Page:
Happy Boxing Day! While Charles Dickens first used the term in The Pickwick Papers, the OED lists its first mention[…]Read more
A collection of puns and word/grammar jokes to get you through the holiday stress.Read more
Who cares about spelling anymore? With spelling tests in schools fast disappearing, our children are left to blunder along, trusting in technology to set things right. The upshot? In my opinion, although we may make fewer mistakes on paper, we are losing the ability to spell. And therefore to read. So, in an attempt to stem the tide of illiteracy, I humbly submit five common words just about everyone misspells followed by five words most people mispronounce and one small, very personal pet peeve.
Okay, this isn’t an epic battle like the Hundred Years’ War or the Hatfields and McCoys, but the skirmishes are fierce and the outcome, so far, undecided.
Here’s the problem: Spell Checker thinks it knows best, and so do I.
Although many living things communicate with each other (my dog certainly feels a burning need to let me know the mail has arrived the very moment it does), humans, at least on this planet, are the only ones who have language. And novels. And stories. And Instagram.Read more
Author Raquel V. Reyes teaches us a little Spanglish today. Read her primer to whet your appetite for her upcoming cozy, Mango, Mambo, and Murder! @missdemeanors6 #cozymystery #foodiecozy #cubanamerican @latinasleuthsRead more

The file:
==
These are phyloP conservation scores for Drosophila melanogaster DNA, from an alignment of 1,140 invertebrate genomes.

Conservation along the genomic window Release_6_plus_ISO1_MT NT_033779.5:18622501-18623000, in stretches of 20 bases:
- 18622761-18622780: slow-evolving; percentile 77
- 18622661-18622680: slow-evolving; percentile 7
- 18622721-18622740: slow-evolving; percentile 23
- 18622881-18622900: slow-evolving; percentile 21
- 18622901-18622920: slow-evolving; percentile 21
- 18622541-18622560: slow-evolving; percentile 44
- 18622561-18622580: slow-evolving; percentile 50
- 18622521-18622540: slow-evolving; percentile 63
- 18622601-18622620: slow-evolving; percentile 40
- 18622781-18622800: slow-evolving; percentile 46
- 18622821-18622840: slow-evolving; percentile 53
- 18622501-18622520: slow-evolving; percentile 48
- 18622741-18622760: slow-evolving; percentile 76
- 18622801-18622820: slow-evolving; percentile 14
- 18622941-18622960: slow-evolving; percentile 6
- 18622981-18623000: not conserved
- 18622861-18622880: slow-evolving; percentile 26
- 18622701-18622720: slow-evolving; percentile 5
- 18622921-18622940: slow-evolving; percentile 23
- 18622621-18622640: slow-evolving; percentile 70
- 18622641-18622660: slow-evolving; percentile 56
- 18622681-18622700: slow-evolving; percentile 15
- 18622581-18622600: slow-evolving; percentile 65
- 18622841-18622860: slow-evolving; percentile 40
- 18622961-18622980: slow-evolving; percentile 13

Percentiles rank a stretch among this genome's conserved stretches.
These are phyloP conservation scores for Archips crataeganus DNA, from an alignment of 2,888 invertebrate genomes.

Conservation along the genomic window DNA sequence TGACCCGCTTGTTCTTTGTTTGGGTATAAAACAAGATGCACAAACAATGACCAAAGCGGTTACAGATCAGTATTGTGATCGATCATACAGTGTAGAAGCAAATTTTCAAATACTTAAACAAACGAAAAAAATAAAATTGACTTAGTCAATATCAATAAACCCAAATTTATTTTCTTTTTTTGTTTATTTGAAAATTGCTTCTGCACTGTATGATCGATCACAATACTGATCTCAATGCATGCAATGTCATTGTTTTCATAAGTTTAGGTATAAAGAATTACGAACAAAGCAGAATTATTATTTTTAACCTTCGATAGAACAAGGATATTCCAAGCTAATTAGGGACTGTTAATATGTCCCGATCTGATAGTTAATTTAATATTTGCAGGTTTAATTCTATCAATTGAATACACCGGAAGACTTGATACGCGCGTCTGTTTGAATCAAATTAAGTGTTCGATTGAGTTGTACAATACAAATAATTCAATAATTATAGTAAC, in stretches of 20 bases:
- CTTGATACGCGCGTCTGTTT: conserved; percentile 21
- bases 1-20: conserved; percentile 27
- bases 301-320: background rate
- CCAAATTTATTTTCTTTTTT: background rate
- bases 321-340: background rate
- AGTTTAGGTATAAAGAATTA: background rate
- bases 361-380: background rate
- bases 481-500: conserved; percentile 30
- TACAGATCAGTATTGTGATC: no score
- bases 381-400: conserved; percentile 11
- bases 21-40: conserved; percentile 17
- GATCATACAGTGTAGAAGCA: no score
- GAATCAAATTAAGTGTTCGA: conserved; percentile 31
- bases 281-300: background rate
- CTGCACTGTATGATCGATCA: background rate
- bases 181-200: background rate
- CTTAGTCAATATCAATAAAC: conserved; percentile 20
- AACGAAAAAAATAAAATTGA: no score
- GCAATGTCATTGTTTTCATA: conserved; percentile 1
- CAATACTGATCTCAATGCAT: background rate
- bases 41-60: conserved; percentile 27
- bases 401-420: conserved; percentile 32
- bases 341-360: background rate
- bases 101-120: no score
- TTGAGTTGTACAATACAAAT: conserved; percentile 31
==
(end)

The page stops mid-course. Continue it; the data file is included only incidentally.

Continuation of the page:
Turns out, broilers can be anywhere and nowhere, powered by gas or electricity, and mistaking a gas broiler for a storage cabinet can have…erm… torrid consequences.Read more
How long is a sentence? The answer I got in junior high school was “long enough to finish the thought.” Cheeky.
For years, the longest sentence ever written in English was said to be Molly Bloom’s 3,687-word soliloquy in the James Joyce novel Ulysses (1922). However, one of the finalists for the 2019 Booker Prize was Lucy Ellman, whose 1,000-page Ducks, Newburyport consists mostly of a single sentence that runs to 426,000 words. Beat that if you can.Read more
I was about thirteen, an impressionable age, when among the stacks in my small hometown library, I stumbled upon the novels of P. G. Wodehouse (pronounced “Woodhouse,” by the way). For the first time in my life I realized that a story could be brilliant, not only for what was said but also for how it was said.Read more
“I hate writing. I love having written.” –Dorothy Parker
One aspect of writing is pure joy for me, though–romancing the words.